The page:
3. The descension of the Spirit on the Son (v. 10b)

There is another detail Mark would have us see in the rest of verse 10. Along with the division of the heavens came the descension of the Spirit on the Son. This is the second supernatural sign at Christ’s baptism. The visible descent of the Holy Spirit.
Mark 1:10 ESV
And when he came up out of the water, immediately he saw the heavens being torn open and the Spirit descending on him like a dove.
Again, this is a significant piece of information which explains more about who Jesus is and why He could do what He did throughout His ministry on earth from this point on.
One of the biggest reasons that the descent of the Holy Spirit upon Jesus is significant is because it confirms Him to be the Messiah. Messianic prophecies in the Old Testament asserted that the Messiah would possess the Spirit of God.
There are three messianic prophecies in the book of Isaiah that especially support this.
Isaiah 11 prophesies of six attributes the Spirit will empower the Messiah with.
Isaiah 11:1–2 ESV
1 There shall come forth a shoot from the stump of Jesse, and a branch from his roots shall bear fruit. 2 And the Spirit of the Lord shall rest upon him, the Spirit of wisdom and understanding, the Spirit of counsel and might, the Spirit of knowledge and the fear of the Lord.
Wisdom and understanding will empower the Messiah to lead. Counsel and might will empower Him to accomplish His plan and purpose. And knowledge and fear of the LORD will empower Him for holiness. [see ESV Study Bible note on Isa. 11:2].
We’ve already read a second prophecy earlier this morning in Isaiah 42. In Isaiah 41, the LORD points to the foolishness of idol-worship and compares the failure of idols to the success of His chosen servant. Listen to the comparison the LORD made between idols and His servant.
Isaiah 41:29–42:1 ESV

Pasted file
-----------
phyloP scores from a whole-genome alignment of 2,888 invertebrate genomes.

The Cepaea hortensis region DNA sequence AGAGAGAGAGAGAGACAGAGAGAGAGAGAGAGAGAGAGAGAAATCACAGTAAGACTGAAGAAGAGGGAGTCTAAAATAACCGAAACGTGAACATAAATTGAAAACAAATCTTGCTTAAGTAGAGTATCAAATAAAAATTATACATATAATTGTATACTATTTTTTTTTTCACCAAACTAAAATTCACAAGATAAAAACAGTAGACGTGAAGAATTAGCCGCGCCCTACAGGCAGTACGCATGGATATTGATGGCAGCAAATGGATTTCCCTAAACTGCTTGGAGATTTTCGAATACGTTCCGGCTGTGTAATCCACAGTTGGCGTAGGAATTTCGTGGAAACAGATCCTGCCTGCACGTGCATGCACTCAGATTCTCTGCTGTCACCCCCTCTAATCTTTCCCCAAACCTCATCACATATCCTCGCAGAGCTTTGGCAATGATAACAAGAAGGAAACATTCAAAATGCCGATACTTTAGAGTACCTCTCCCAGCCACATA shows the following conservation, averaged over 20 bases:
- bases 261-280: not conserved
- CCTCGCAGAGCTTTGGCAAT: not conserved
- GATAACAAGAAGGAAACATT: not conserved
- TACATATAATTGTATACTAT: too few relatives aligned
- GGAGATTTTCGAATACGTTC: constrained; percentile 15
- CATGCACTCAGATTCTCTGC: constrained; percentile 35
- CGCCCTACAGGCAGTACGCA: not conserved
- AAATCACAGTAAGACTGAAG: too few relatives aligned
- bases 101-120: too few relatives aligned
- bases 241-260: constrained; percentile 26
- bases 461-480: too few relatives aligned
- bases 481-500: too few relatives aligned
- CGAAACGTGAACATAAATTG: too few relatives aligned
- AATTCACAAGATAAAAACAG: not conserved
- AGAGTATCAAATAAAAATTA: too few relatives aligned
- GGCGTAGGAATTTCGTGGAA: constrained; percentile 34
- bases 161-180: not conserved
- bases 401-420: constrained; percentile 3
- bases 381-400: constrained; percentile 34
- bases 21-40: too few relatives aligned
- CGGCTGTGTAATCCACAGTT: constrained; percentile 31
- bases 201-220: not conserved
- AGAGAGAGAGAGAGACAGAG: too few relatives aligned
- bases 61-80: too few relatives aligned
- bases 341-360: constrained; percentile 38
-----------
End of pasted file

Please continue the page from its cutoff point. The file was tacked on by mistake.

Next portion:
29 Behold, they are all a delusion; their works are nothing; their metal images are empty wind. 1 Behold my servant, whom I uphold, my chosen, in whom my soul delights; I have put my Spirit upon him; he will bring forth justice to the nations.
So, the Servant’s success will come from the empowerment of God’s Spirit, which brings life, in contrast to the failure of idols because they are only powered by empty wind, which is worthless and is dead.
And a third prophecy about the Messiah possessing the Spirit is in Isaiah 61.
Isaiah 61:1–3 ESV
1 The Spirit of the Lord God is upon me, because the Lord has anointed me to bring good news to the poor; he has sent me to bind up the brokenhearted, to proclaim liberty to the captives, and the opening of the prison to those who are bound; 2 to proclaim the year of the Lord’s favor, and the day of vengeance of our God; to comfort all who mourn; 3 to grant to those who mourn in Zion— to give them a beautiful headdress instead of ashes, the oil of gladness instead of mourning, the garment of praise instead of a faint spirit; that they may be called oaks of righteousness, the planting of the Lord, that he may be glorified.
The Messiah’s anointing by the Spirit empowers Him to redeem God’s people through His message of good news and ministry of grace which will ultimately glorify God.
As we march through the Gospel of Mark we will see Jesus fulfilling these very prophecies precisely because He is the Messiah empowered by God’s Spirit. We will hear Him preach good news, see Him heal the hurting and the lame, and witness Him freeing captives from sin; we’ll listen to Him proclaim God’s grace to sinners, hear Him teach about a coming day of judgment, and see Him attend to those who mourn. And of course, we will read how He restored and reconciled sinners to God glorifying His Father.
The descent of the Spirit was an empowering experience for Jesus, but it was also a confirming and commissioning experience for Him. This supernatural act confirmed to Him His mission as Savior and commissioned Him to actively fulfill His saving mission.